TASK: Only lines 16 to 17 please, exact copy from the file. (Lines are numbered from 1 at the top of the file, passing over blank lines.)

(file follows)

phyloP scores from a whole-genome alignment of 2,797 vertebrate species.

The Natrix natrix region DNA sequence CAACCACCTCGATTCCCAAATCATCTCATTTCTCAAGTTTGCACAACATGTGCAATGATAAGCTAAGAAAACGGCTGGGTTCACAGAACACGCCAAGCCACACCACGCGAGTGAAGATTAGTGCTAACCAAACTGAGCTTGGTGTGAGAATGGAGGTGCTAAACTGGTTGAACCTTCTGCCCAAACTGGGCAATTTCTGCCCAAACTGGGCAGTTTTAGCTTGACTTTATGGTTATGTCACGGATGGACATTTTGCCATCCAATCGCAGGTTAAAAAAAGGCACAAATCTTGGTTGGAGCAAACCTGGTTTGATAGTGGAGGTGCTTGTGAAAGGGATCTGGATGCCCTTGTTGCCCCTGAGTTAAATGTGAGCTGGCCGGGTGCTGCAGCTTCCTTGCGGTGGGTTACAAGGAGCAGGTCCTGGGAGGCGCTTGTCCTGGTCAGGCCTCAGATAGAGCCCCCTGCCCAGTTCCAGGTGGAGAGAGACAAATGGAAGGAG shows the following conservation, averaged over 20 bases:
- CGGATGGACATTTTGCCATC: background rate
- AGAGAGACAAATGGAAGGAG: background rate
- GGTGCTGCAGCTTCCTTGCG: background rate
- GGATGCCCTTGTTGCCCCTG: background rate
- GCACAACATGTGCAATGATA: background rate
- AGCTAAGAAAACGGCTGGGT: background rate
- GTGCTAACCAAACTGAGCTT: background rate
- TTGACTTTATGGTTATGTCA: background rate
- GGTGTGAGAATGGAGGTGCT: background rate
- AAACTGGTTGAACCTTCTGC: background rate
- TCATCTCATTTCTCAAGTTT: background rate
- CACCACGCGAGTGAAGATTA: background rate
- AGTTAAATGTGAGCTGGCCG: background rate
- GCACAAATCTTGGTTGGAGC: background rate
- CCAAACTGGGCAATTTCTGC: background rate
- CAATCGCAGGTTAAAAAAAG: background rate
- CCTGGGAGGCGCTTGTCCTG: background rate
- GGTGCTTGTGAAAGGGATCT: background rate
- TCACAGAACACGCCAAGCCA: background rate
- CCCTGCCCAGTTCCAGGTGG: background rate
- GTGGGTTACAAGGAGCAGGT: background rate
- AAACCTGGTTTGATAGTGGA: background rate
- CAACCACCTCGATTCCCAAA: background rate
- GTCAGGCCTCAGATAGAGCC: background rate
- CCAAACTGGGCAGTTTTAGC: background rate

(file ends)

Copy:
- GCACAAATCTTGGTTGGAGC: background rate
- CCAAACTGGGCAATTTCTGC: background rate